Fiber Optic Pricing: How to Determine What to Charge

By: CableOrganizer®

fiber optic

You might be wondering if you're using the right method for what to charge clients, whether you are a fiber optics engineer, network manager, or installer. Every fiber optics job is unique, so it's wise to give estimates based on all the facts about that particular job and its requirements. Do not assume because a new job sounds like a previous one, it will cost you the same. This could result in lost profits and time for you.


When estimating the costs of a fiber optics job, do all necessary calculations before giving an estimate. You should calculate materials, testing and termination instruments, cleaning supplies, cables, fibers, and other tools that will be needed to create the network. It is also important to calculate how much time it will take to complete each procedure. Consider additional time for errors, repeat testing when things go wrong, and termination times.

Never take the manufacturer’s word for it when it comes to termination and testing. Always try out the connectors in your office before visiting the job site.


Before giving an estimated price, visit the actual job site where you will be creating the fiber optics network. You need to walk the area where you will be installing cables. Make a note of other nearby cables, any obstructive objects, excessive temperatures, potential moisture problems, and other issues. Bring a camera along if you're allowed to take photos. Verify there will be adequate space for your equipment and supplies while working.


It is a disaster in the making when there is a lack of communication between you and your potential client. You can't adequately give a quote for a job if you're not sure exactly what the client needs. Create a detailed interview sheet to carry with you when visiting the job site. Ask lots of questions about what the client needs. An interview sheet will provide you with the questions, so you won't have to pull them from memory.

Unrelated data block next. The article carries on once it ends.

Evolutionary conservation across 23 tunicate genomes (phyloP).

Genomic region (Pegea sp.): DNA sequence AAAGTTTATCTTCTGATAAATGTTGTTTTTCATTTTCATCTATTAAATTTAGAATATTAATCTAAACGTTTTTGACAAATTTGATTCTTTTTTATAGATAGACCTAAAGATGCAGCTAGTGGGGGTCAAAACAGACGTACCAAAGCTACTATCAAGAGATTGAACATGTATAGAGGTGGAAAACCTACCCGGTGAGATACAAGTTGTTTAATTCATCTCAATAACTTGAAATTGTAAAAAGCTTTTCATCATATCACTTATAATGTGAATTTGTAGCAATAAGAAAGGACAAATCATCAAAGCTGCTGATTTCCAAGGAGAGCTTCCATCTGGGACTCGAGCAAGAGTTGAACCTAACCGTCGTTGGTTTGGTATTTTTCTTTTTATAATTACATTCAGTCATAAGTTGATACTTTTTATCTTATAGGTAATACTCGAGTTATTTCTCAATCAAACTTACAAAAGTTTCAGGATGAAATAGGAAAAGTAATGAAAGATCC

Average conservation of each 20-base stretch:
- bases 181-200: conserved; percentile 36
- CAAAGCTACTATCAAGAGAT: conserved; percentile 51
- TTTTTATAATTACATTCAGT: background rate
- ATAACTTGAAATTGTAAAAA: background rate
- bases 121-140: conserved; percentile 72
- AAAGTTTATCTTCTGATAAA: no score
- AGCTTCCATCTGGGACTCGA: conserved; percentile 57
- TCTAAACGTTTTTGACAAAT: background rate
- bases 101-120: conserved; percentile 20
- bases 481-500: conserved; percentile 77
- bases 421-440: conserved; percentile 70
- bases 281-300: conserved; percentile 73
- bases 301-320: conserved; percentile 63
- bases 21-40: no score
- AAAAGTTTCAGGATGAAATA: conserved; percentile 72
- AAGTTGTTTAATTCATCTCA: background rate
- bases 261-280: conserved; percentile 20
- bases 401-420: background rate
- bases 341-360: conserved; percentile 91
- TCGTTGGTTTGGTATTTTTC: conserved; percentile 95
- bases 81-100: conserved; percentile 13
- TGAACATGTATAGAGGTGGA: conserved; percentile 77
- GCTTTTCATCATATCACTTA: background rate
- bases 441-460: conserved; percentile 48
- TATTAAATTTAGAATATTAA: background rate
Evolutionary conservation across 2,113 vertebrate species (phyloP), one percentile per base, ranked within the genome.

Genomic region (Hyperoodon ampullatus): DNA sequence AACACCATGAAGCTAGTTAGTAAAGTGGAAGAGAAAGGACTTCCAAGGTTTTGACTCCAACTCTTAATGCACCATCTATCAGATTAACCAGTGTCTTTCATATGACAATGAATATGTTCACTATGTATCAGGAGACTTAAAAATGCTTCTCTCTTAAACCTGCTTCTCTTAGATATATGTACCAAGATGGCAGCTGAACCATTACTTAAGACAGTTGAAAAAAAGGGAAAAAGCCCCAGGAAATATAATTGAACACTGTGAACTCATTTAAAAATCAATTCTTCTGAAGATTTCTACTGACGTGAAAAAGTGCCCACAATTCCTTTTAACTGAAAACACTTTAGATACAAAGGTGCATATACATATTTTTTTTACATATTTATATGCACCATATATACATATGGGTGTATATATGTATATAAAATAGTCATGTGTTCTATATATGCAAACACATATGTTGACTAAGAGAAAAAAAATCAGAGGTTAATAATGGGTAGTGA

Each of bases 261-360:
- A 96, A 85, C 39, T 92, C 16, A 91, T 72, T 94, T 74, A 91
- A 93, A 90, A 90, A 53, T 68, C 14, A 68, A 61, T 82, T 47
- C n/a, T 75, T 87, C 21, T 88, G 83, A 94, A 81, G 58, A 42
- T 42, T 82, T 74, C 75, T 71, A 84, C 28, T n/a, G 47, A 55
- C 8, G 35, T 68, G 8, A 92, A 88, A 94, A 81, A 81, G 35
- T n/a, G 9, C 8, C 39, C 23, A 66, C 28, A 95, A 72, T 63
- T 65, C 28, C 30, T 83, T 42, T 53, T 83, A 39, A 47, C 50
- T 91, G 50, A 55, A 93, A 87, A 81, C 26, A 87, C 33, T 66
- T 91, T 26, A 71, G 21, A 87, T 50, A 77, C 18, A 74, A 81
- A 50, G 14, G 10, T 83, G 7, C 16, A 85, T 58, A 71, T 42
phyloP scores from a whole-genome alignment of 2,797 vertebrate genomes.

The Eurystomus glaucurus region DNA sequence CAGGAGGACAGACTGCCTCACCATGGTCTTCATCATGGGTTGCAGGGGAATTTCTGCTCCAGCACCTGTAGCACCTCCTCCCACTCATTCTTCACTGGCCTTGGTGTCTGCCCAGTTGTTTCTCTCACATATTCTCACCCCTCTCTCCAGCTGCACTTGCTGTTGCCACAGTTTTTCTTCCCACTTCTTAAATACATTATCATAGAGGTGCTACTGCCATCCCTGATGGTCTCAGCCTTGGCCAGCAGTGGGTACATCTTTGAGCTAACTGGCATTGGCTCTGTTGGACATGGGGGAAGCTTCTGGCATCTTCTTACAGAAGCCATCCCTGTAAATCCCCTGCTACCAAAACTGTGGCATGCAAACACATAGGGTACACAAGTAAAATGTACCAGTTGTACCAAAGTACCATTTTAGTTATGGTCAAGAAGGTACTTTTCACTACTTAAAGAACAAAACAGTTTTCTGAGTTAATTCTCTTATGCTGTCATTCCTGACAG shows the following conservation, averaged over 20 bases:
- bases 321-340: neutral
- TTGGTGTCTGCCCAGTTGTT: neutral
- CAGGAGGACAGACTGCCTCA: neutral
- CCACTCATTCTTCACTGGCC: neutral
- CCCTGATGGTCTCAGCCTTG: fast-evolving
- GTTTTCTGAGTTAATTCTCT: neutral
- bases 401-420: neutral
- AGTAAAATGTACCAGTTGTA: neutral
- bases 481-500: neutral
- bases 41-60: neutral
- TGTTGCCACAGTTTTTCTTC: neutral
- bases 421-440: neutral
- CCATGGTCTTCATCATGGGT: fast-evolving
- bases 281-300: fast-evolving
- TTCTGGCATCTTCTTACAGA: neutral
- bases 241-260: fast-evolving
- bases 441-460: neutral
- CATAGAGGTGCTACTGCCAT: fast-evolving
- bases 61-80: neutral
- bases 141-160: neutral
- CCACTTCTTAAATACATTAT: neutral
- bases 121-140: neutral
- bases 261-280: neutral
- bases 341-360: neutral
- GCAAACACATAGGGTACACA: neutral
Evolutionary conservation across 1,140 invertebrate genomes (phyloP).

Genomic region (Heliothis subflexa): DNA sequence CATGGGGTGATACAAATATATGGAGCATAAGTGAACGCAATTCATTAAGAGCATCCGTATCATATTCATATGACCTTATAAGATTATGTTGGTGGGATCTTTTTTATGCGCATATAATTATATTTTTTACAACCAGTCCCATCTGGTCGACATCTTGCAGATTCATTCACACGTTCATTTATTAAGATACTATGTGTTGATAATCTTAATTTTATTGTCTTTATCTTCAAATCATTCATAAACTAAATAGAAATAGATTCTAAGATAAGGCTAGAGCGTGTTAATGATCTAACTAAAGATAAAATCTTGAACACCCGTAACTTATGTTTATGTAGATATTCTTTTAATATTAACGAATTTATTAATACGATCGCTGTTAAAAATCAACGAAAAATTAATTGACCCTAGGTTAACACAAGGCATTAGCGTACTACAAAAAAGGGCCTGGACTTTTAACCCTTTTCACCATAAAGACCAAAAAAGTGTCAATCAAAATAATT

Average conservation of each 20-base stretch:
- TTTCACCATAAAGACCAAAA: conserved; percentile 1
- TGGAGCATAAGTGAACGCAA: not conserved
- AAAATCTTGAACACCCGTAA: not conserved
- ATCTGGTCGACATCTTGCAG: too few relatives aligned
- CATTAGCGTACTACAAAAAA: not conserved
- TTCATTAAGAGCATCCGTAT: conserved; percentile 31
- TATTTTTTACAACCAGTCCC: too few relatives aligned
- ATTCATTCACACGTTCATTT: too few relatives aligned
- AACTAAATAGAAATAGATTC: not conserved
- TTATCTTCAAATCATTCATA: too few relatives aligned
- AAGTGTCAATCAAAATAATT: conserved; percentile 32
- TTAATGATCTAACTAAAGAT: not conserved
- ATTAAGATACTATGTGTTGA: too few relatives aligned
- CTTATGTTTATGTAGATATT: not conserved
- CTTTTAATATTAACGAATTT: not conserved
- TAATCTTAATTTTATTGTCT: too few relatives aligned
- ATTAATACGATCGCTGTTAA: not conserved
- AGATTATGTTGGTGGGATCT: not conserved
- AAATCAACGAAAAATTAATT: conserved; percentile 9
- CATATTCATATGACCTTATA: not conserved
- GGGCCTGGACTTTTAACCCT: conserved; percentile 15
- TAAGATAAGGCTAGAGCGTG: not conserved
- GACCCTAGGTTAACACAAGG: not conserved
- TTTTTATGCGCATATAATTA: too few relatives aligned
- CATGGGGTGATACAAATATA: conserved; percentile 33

Your client may be concerned with the cost of a fiber optics network, but they are most likely more concerned with whether you can do the job properly within a reasonable amount of time. This is where documentation comes in. Document everything you plan to do while setting up their fiber optic network. Write down where the cables, connectors, splices, and other parts of the network will be placed. Draw a map of the network’s path if possible. This helps the client to visualize what your finished product will look like.

The primary reason for documenting every detail is to give your client confidence about your capabilities. It also shows you already have a definite plan of action when you arrive on the scene, without second guessing. This additionally enables you to bid higher than your competitors in some cases. Clients expect to pay more when they feel the quality of work will be worth it. Documentation doesn't just make you better than the competitor, but the client might perceive you to be the best and most organized fiber optic specialist.

If you're still uncertain about the estimation and bidding process for fiber optics jobs, there is software available that will calculate the costs and create an estimate for you. This can be useful if you have several jobs going at once.

With fiber optics networks, you can never be too careful with estimations and bids. It's better to over-estimate from the start and surprise your client with a lower price later than to under-estimate and lose money in the long run.

Shop for fiber optic supplies at CableOrganizer® including cables, patch cords, connectors, enclosures, termination kits, splicers, cleaners, cable routing systems, testers, power meters, fault locators, fiberscopes, switches, and more.

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